Kentucky Democrat moves closer to McConnell challenge

Kentucky state Rep. Charles Booker (D) filed paperwork to launch an exploratory committee for a potential Senate run on Monday, signaling that he is moving closer to challenging Senate Majority Leader Mitch McConnellAddison (Mitch) Mitchell McConnellSherrod Brown backs new North American trade deal: 'This will be the first trade agreement I've ever voted for' McConnell: Bevin pardons 'completely inappropriate' House panel to hold hearing, vote on Trump's new NAFTA proposal MORE (R). 

"It's clear that Kentuckians are ready for a change and they're ready for a movement," Booker, a first-term state legislature, told the Louisville Courier-Journal. "My goal with this process is to make sure that we can build the infrastructure needed to catalyze that."

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The 35-year-old legislator told the Kentucky publication that he hopes to promote progressive causes like the Green New Deal, "Medicare for All" and "taxing millionaires like Mitch McConnell."

"The only thing that makes this worth considering is that we build a movement that helps folks realize their power," Booker told the publication. "That's what matters. And I believe we can do it, and I believe Kentuckians are ready for it."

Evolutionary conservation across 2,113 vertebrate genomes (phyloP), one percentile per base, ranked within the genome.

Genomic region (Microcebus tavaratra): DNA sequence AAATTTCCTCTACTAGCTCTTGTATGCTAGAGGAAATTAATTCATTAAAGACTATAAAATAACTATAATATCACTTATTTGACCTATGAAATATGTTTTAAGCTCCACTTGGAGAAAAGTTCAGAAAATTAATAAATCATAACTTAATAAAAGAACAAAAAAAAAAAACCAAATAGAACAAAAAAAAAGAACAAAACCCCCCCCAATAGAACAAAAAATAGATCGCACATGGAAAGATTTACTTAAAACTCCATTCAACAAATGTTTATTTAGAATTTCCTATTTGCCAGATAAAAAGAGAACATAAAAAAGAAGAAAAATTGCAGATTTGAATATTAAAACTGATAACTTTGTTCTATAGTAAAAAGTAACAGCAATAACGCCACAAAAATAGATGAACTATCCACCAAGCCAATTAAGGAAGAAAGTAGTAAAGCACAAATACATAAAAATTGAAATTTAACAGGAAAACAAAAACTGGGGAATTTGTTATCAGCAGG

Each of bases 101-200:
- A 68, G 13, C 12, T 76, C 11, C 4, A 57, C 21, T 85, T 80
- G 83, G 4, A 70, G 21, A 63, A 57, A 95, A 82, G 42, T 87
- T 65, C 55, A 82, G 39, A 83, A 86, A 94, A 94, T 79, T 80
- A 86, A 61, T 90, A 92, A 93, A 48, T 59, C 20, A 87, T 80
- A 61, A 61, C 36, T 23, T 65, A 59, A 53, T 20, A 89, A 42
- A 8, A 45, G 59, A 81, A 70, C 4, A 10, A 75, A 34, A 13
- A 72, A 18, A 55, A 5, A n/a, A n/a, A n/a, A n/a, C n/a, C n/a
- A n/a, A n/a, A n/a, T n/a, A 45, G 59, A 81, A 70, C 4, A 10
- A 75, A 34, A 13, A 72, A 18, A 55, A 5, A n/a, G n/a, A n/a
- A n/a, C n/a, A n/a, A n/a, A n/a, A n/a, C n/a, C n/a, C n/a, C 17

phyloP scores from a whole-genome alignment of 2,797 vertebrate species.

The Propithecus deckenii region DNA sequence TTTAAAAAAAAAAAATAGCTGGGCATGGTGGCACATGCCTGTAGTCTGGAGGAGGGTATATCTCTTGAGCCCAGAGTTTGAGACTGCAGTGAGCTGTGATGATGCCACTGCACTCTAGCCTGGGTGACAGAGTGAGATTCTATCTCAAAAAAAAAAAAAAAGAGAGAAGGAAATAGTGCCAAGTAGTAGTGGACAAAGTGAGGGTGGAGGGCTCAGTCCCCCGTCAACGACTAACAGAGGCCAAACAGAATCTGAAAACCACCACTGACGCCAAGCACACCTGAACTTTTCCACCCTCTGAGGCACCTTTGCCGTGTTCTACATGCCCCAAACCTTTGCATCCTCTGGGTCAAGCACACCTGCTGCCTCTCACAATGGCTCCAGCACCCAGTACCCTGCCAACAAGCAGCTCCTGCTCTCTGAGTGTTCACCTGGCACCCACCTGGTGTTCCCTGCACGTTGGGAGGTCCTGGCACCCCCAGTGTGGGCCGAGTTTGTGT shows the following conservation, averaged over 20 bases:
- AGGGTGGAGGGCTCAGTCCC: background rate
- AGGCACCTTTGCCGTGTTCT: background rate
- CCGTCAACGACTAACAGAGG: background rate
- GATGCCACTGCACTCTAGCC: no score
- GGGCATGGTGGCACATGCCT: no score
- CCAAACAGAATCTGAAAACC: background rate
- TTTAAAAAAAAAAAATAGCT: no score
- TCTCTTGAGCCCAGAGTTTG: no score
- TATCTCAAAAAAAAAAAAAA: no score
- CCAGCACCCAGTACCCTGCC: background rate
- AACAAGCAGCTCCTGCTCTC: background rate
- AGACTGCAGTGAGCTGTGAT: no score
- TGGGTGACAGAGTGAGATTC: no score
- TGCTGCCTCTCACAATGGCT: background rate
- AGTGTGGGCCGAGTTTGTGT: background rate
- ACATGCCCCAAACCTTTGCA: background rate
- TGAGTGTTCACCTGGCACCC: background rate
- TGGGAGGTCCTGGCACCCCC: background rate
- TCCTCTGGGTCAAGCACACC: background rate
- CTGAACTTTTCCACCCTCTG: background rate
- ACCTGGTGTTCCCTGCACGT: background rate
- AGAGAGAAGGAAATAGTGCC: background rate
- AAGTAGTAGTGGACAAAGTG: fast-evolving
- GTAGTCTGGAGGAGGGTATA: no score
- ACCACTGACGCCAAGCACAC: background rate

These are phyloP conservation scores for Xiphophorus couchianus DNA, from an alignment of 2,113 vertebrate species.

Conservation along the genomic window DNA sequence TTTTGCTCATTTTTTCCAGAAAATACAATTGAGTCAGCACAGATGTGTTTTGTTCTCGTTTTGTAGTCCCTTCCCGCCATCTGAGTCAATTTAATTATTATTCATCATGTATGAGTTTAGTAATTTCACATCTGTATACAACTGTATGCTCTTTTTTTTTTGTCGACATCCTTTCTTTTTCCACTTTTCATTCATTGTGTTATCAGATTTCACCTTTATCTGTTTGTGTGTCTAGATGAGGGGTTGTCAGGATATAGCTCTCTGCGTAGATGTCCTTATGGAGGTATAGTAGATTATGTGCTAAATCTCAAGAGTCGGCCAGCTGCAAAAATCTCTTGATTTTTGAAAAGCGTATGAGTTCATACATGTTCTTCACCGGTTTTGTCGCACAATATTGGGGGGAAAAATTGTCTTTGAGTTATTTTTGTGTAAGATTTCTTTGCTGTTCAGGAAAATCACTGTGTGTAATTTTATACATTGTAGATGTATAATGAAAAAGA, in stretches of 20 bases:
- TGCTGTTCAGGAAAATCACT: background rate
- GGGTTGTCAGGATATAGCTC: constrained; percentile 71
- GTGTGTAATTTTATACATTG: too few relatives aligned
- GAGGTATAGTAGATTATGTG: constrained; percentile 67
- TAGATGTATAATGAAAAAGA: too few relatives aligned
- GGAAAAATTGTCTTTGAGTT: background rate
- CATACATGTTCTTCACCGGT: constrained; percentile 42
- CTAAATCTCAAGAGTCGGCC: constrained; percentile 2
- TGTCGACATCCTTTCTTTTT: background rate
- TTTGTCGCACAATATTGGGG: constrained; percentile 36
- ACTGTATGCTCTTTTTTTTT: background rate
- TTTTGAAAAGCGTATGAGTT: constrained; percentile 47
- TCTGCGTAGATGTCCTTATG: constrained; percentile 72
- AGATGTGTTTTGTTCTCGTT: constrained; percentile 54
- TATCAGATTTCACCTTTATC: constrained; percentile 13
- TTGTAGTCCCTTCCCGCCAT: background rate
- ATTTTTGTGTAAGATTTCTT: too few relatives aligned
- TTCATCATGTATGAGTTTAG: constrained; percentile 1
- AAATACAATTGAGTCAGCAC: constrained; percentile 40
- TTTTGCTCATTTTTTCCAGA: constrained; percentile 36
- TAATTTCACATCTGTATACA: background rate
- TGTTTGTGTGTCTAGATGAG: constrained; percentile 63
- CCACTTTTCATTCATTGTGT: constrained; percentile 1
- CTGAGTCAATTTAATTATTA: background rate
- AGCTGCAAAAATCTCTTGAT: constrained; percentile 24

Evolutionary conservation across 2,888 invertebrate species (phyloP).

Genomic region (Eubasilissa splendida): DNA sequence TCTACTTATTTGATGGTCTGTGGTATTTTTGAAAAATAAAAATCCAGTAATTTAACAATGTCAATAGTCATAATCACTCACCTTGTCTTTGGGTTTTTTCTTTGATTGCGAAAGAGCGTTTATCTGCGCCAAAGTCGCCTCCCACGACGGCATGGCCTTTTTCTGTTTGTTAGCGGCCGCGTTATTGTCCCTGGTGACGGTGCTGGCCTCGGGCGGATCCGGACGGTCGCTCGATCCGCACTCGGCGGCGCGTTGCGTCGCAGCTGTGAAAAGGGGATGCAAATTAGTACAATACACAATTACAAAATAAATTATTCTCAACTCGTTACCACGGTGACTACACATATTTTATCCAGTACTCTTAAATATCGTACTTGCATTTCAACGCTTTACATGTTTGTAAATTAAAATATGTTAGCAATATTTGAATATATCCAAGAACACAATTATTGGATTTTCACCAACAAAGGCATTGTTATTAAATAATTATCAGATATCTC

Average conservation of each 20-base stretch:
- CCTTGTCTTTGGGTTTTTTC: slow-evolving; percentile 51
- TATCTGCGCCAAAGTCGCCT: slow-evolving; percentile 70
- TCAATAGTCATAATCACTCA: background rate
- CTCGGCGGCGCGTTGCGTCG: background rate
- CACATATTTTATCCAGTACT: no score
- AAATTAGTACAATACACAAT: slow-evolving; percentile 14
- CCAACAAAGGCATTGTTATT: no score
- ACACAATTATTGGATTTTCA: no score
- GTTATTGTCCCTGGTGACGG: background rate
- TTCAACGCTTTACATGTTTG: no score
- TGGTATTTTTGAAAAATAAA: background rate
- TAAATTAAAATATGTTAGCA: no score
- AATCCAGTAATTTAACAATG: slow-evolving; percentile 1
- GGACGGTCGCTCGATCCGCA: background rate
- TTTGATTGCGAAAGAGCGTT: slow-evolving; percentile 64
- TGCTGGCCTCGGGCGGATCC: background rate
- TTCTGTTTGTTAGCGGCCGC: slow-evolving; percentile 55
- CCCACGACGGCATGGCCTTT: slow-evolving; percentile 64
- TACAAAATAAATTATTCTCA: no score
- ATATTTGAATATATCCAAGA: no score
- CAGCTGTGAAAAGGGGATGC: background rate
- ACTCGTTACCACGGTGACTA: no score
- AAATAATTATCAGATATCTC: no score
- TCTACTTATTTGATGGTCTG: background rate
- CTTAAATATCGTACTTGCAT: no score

This is not the first time Booker has signaled interest in challenging McConnell. Booker told the Courier-Journal in July that he was mulling a bid after Democrat Amy McGrath announced she was challenging McConnell. 

McGrath, who nearly unseated four-term Rep. Andy Barr (R-Ky.) in the state's 6th District last year, raked in nearly $11 million in the third quarter alone. 

A July poll conducted by pollster Fabrizio Ward for AARP showed McConnell with 47 percent support, while McGrath carried 46 percent support. 

Booker told the Courier-Journal that raising money is not the be-all-end-all for electing a candidate. 

"I believe, as a Kentuckian, that we need to make sure that we are electing someone not just because they can raise money needed to defeat McConnell, but can inspire future generations to disrupt generational poverty," Booker said.